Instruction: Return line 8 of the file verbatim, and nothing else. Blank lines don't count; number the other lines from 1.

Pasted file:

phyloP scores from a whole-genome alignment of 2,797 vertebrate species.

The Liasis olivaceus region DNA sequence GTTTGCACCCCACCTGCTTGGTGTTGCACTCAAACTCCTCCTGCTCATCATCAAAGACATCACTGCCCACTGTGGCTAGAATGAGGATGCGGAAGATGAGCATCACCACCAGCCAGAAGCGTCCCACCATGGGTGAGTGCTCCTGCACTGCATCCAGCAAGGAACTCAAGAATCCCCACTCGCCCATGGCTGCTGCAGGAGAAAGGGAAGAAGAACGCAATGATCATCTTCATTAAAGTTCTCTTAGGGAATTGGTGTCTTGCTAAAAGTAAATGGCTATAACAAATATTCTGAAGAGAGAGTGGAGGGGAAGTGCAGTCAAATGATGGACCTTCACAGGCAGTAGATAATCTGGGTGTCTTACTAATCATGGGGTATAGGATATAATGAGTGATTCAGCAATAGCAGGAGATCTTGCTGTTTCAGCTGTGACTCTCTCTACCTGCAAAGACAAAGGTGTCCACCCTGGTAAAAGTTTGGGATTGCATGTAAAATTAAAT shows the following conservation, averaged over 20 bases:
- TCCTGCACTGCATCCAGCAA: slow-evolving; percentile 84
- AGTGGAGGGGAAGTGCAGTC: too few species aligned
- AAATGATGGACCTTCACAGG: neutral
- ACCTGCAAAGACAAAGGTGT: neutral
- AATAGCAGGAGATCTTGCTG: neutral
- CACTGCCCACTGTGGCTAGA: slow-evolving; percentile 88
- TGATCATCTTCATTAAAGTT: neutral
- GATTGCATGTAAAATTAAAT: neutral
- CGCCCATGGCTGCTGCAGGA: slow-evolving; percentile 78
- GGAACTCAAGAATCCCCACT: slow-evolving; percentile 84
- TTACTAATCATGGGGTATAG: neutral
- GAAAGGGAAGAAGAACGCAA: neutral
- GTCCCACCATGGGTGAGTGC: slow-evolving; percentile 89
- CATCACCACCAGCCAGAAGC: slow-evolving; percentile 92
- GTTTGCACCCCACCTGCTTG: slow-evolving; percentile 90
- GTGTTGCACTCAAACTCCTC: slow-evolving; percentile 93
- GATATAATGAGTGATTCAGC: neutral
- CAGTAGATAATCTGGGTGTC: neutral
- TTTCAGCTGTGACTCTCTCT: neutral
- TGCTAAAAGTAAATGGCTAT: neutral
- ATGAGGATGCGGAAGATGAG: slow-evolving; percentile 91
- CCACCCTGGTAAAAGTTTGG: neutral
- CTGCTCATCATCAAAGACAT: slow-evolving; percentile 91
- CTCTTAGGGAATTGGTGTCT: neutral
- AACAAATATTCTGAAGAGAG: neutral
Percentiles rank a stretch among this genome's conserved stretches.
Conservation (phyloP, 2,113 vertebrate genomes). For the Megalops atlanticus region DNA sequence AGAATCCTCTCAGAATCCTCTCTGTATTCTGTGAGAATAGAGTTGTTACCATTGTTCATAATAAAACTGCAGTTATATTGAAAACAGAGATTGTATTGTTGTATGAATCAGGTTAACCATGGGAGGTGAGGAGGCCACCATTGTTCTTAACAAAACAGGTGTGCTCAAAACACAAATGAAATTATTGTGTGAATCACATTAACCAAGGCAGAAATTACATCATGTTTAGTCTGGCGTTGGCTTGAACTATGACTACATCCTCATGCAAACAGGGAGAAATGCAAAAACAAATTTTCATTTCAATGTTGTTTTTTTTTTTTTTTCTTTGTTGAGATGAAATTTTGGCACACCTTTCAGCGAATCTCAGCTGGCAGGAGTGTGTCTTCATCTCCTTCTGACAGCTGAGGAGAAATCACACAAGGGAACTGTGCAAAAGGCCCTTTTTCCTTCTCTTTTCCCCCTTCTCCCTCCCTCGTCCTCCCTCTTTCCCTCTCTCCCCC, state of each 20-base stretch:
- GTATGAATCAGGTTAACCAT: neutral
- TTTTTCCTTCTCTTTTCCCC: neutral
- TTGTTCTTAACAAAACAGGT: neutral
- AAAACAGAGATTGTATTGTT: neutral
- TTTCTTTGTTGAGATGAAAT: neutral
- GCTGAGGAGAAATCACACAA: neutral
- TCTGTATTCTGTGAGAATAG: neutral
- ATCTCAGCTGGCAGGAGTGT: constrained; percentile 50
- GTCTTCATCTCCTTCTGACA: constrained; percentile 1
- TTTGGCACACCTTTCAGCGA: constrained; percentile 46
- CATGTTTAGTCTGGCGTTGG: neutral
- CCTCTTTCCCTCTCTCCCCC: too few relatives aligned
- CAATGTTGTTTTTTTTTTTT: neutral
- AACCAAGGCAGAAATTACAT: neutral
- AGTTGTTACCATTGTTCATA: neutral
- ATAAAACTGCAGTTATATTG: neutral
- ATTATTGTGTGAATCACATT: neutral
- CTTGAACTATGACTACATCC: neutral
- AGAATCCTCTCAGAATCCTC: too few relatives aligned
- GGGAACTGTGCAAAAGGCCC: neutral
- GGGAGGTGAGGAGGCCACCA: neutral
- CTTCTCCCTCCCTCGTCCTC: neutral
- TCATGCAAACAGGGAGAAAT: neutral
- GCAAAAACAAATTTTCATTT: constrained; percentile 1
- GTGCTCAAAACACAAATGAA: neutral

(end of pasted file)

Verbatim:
- CACTGCCCACTGTGGCTAGA: slow-evolving; percentile 88